20 February 2018 - 6 Adar 5778 - ו' אדר ה' אלפים תשע"ח
Arts & Culture
Israel’s national anthem in Top Ten E-mail
In a recent straw poll conducted by The Economist, Israel’s national anthem came seventh in the list of the best national anthems in the world.

South Africa’s national anthem, Nkosi Sikelel’ IiAfrika, was named the best national anthem in the world. According to The Economist, what makes a national anthem really good is “a rousing tune to quicken the pulse, some pathos to moisten the eyes and that inexplicable something to make it stand out from all the rest”.

Russia came second, followed by Uruguay, Brazil, Ukraine, Japan, Israel, Nepal, Germany and the US.

God Save the Queen
was slammed for having too many “dreary harmonies” and “platitudes about being victorious and glorious”. South Africa’s anthem is “compositionally unusual” because it shifts (modulates) and ends in a different key. But whoever said unusual was a bad thing?Please login or register to see the full article
Artist David Stein showcases To Live is to Love E-mail

To Live is to Love, a solo exhibition by abstract artist David Stein, is currently on show at Art Supermarket in Hong Kong’s Soho district.

Jewish community members may recall meeting David, a Swiss national, when he was GM at the Aberdeen Marina Club, where he organised many memorable kosher functions. He is a 25+-year veteran in the hospitality industry, having worked for many of the large hotel chains in the region, including the Shangri-La Hotel group.

David has always been passionate about art and now devotes all of his time to painting. Colour, light and emotion drive his painting to new levels of abstraction in his third exhibition in Hong Kong: To Live is to Love.

Painting is an obsession for Stein, conveying his idea of “from the real world to the dream world”. He is a skilled practitioner of “plein air” painting, playing with natural light and shade and employing a wide range of colours in his work, however he usually limits the hues in his paintings.

Colour and tough brushstrokes express the intense emotions that inspire him. “The interplay of light and shade shows my belief that light can emanate from every direction no matter how dark it is”, Stein said. “You don’t need to paint. It’s there. What I do is to depict them according to what I see. Sometimes it takes months and sometimes years but ultimately it will be out, suddenly but seamlessly, like the early spring water flow through the mountains.” […] “I want my paintings to light up people’s life – to show people something they haven’t recognised in themselves.”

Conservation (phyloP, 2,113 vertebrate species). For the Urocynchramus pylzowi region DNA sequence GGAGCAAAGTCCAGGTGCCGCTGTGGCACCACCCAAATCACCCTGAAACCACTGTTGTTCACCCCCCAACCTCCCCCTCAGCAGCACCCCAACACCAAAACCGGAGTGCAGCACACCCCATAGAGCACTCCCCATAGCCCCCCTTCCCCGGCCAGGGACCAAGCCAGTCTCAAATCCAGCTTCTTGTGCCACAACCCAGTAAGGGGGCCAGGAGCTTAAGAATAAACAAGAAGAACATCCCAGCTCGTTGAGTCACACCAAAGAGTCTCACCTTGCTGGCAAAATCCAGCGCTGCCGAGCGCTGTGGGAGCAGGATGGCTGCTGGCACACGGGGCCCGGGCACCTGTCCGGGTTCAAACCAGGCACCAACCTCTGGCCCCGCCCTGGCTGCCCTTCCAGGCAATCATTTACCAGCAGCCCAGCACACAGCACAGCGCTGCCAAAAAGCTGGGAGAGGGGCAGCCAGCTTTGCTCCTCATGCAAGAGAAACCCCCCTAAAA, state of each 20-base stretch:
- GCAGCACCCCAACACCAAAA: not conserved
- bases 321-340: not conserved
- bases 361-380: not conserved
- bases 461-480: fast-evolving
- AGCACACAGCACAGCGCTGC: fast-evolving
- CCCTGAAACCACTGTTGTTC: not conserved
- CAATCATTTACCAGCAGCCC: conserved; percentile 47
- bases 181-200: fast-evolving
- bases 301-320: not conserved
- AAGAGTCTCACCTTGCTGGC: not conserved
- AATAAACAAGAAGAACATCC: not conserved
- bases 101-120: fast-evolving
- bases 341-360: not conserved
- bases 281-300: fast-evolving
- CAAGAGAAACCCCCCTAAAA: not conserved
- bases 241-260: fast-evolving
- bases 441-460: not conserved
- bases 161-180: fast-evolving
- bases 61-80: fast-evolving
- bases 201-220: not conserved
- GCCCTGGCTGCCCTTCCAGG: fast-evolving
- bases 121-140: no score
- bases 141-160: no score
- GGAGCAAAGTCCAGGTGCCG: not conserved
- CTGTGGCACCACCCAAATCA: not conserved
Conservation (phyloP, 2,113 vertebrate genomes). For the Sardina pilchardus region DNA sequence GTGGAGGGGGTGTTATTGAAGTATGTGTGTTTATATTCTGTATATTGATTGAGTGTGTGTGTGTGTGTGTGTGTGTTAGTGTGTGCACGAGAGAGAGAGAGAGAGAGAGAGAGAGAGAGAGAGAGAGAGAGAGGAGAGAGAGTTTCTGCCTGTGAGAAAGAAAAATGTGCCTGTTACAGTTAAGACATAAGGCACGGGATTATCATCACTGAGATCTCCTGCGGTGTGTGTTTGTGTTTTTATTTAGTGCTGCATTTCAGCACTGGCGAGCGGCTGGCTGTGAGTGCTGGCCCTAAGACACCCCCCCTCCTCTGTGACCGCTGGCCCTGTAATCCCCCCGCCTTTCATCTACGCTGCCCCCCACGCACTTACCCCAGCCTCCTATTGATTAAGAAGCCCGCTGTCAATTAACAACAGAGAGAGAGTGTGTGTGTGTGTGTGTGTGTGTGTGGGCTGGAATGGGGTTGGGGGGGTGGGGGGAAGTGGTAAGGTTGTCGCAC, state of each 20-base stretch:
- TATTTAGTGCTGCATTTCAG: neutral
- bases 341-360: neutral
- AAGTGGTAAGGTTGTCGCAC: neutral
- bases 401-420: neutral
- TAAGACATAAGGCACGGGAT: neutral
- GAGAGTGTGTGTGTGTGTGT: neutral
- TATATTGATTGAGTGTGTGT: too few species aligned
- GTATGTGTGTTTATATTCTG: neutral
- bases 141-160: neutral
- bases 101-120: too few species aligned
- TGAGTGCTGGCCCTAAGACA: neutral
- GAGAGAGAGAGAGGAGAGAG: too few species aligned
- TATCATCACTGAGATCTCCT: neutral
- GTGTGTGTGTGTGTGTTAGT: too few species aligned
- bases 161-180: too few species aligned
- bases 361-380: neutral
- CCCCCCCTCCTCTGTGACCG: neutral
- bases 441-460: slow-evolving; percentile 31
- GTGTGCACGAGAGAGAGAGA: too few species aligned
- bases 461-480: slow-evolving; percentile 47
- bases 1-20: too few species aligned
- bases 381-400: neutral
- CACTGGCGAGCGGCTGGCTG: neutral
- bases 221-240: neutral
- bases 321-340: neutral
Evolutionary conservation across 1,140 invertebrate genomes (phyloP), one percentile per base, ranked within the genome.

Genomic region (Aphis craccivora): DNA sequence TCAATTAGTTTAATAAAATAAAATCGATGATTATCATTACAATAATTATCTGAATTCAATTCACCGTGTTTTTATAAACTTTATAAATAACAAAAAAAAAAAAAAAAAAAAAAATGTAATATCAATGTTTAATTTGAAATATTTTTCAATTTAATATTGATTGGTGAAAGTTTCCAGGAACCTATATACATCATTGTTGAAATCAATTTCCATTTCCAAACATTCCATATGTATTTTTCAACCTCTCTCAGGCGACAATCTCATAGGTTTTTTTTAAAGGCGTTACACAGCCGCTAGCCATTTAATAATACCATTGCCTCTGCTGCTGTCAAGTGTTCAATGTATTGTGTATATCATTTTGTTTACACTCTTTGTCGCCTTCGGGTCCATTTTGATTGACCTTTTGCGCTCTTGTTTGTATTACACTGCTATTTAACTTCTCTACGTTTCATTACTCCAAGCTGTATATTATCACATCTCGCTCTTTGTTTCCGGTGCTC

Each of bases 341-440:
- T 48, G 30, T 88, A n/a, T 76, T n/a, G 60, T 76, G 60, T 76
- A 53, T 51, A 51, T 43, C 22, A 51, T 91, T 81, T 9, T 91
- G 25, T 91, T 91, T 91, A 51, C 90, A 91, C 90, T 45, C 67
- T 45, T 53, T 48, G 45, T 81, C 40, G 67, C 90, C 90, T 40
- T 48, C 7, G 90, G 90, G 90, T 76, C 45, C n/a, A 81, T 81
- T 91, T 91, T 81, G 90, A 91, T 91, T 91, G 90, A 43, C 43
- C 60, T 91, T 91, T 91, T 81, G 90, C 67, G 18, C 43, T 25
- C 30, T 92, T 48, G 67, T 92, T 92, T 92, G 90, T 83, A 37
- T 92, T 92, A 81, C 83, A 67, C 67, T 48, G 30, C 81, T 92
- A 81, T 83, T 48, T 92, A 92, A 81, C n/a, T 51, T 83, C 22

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Simon Wiesenthal Center exhibition on show in Japan E-mail
The Simon Wiesenthal Center held the Japanese première of its new exhibition: People. Book. Land. The 3,500 Year Relationship of the Jewish People With The Holy Land, at Yamano Beauty College in Yoyogi, Tokyo, in December.
The exhibition presents an historical, not political, narrative of the Jews’ 3,500-year relationship with the Holy Land, providing an insight into the principles that have guided them throughout this period.

Renowned historian Professor Robert Wistrich authored the exhibition, which also focuses on the universal and particular values that inspired the unique journey of the Jewish people throughout history and inspired Jews to retain an unbreakable, centuries-old bond with and love for their ancestral homeland.

The exhibition is part of the Simon Wiesenthal Center’s mandate that includes using its top-tier NGO status to educate the world about the lessons of the Nazi Holocaust, intergroup relations and tolerance, and standing up for the rights and dignity of people everywhere. The exhibition, the first under United Nations auspices that outlines the historical raison d’être for the UN vote to recognise a Jewish homeland in 1947: the remarkable fact that the Jewish people have an uninterrupted 3,500-year relationship with the Holy Land.

The exhibition was open to the public and sponsored by the governments of the US, Canada and Israel, and was co-sponsored by UNESCO.Please login or register to see the full article
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